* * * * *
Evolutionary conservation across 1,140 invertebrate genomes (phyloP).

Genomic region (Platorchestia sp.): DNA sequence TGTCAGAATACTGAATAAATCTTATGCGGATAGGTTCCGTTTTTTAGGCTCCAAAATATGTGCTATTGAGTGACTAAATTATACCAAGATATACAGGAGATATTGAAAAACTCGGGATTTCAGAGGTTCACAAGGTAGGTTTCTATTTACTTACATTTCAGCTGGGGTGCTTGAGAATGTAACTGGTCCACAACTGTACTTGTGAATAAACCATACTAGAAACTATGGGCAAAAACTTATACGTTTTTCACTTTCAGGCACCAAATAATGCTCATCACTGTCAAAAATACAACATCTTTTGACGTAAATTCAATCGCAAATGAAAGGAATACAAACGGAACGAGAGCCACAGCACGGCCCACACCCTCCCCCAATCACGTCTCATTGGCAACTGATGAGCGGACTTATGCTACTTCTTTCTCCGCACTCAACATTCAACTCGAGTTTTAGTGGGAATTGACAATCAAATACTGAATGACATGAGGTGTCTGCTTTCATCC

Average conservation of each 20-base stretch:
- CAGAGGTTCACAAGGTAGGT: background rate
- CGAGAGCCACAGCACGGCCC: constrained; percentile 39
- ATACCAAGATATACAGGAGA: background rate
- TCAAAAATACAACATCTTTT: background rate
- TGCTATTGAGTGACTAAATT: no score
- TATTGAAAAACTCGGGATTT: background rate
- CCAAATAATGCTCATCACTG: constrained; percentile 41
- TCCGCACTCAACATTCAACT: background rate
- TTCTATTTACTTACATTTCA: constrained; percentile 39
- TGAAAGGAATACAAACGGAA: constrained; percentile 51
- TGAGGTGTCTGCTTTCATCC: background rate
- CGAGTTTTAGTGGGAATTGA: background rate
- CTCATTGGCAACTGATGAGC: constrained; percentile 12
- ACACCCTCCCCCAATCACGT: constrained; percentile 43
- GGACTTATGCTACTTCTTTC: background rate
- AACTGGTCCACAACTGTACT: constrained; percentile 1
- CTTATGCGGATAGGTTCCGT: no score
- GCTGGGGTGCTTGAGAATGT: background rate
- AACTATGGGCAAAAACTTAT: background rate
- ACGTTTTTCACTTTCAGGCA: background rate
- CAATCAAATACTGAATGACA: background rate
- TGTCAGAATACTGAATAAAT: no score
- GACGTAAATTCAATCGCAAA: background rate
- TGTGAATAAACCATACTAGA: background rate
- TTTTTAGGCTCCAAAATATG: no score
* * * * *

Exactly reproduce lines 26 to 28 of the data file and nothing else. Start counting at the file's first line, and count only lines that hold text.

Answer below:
- GACGTAAATTCAATCGCAAA: background rate
- TGTGAATAAACCATACTAGA: background rate
- TTTTTAGGCTCCAAAATATG: no score